“You see the sign on the wall? It says ‘Willing Hearts Soup Kitchen’. And we serve everything here except soup.”
8 a.m. on a Monday morning. A merciless downpour was raging outside. Rain lashed against the fence of the small vegetable garden and howled over the concrete walls forming the walkway that led to the food preparation area. It was a small grey courtyard scattered with long tables and plastic stools. The former were almost perpetually covered in newspapers and laden with massive plastic baskets of vegetables. Today it was celery. The previous days had seen onions, chye sim and milk cabbage cross the floor. The few brave souls who had weathered the storm to turn up for duty set to work – hauling out bundles of leaves, chopping up stems, arranging the empty baskets – with wordless determination.
I had been assigned to wash several kilograms of celery that day. I hoisted each basket out onto the edge of the massive sink that sat the edge of the room. They had sharp edges, and occassionally my fingertips would prickle as I cut myself yet again. Massive bundles of celery tumbled out and I plunged my hands between them, trying as much as I could to scrub away the slime that clung to each stem. Just earlier this morning, they had come festering in plastic bags, many with wilting leaves or stems that had liquefied into masses of orange mush. Under the diligent hands of volunteers, they had been trimmed and cut to edible standards. I was another cog in this menial, yet vital, process to turn leftovers into food that could possibly support an entire housing estate.
Standing next to me was Mr Tay. He was one of the mainstays in the team of tireless volunteers manning the operation – repeating instructions on how to slice the celery stems properly, turning around to delegate individuals to the delivery department, and going back to carry more baskets of celery to the giant blue walk-in freezer. That morning, he had pointed the letters mounted on the wall out to me. He told me how it all began.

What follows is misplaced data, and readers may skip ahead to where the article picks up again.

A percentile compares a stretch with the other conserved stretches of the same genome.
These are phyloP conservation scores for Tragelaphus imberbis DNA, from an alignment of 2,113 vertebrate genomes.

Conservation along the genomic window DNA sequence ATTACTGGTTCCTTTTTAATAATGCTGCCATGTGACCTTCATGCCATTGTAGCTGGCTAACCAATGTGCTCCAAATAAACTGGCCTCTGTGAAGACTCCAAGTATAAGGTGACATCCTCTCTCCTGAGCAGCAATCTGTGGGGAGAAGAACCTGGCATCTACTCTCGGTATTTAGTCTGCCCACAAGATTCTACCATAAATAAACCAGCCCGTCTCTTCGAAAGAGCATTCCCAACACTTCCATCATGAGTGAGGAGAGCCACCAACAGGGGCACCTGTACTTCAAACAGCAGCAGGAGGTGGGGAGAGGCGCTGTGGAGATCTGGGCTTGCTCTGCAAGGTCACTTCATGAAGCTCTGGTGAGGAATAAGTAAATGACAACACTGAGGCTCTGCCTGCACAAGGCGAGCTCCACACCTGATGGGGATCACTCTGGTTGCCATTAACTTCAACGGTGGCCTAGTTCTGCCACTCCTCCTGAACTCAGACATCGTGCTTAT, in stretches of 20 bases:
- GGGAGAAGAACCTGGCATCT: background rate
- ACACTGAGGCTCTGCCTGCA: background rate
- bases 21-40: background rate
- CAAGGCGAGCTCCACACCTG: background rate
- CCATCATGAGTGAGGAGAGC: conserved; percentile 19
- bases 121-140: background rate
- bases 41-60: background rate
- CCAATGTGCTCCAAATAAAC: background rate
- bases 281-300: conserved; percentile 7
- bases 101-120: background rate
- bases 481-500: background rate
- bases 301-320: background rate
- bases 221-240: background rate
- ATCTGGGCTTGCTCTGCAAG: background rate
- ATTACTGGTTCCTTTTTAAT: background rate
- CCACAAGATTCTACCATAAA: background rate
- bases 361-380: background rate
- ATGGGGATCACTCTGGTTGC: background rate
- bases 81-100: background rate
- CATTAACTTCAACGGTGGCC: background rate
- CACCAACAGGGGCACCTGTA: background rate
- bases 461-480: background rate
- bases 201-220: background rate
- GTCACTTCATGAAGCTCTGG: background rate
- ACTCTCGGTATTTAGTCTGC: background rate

“Soup is for cold countries where they also serve out potatoes and bread. It’s an American term. Tony – the short guy? You’ve seen him? – was the one who started this with a group of volunteers with his church. They started by giving out bread, then they moved on to canned food before it became this. We’ve moved locations 5 already.”
Five years ago, I had visited Willing Hearts’ old premises at Geylang (thankfully, there are pockets of the area that weren’t converted into a red-light district). It had definitely been smaller, without its own vegetable garden and the preparation area being consigned to an offshoot of the kitchen. But that hadn’t helped me learn how much the organisation had come, and how much it had to go.
“This kitchen is always busy. We are open 365 days a year, even Christmas and Chinese New Year. We don’t really have special meal plans for Chinese New Year, but sometimes we get donated food. Mostly wholesalers supply to us; the celery was from the Pasir Panjang Wholesale Market. The meats are mostly chicken and fish; mostly from frozen food. Some of them give us their leftovers at the end of the day, and others just want to throw them away because they know it can’t sell.”
Willing Hearts is one of the country’s more established charities, with no shortage of volunteers. And yet, looking at the meagre assembly that had arrived that stormy morning to cut and peel vegetables, I knew that this stream of volunteers was not so much a blessing as it was a necessity. It was an unfortunate reality that the best of intentions could not always guarantee the best of support or resources. The volunteers might have been eager, but not all of them were equally equipped to handle their tasks (there were two people that day who fainted after accidentally cutting their fingers), and the sorry quality of the meat and vegetables the kitchen had to make do with made it a daily race to process the ingredients in time so that Willing Hearts’ beneficiaries all over the country could get possibly the only hot meals they would have that day.
And yet, the variety of volunteers I had seen was surprising. Children as young as six were packing food alongside teen-aged schoolgirls and septuagenarians. There was even a group of old housewives who would come without fail every morning to help out while their husbands were out working. A whole spectrum of Singaporeans were willing to devote a little bit of their lives each day to contribute to this cause. And as long as there are people willing to help, this operation would be able to survive.
In that stormy morning, I felt I learned a little about hope.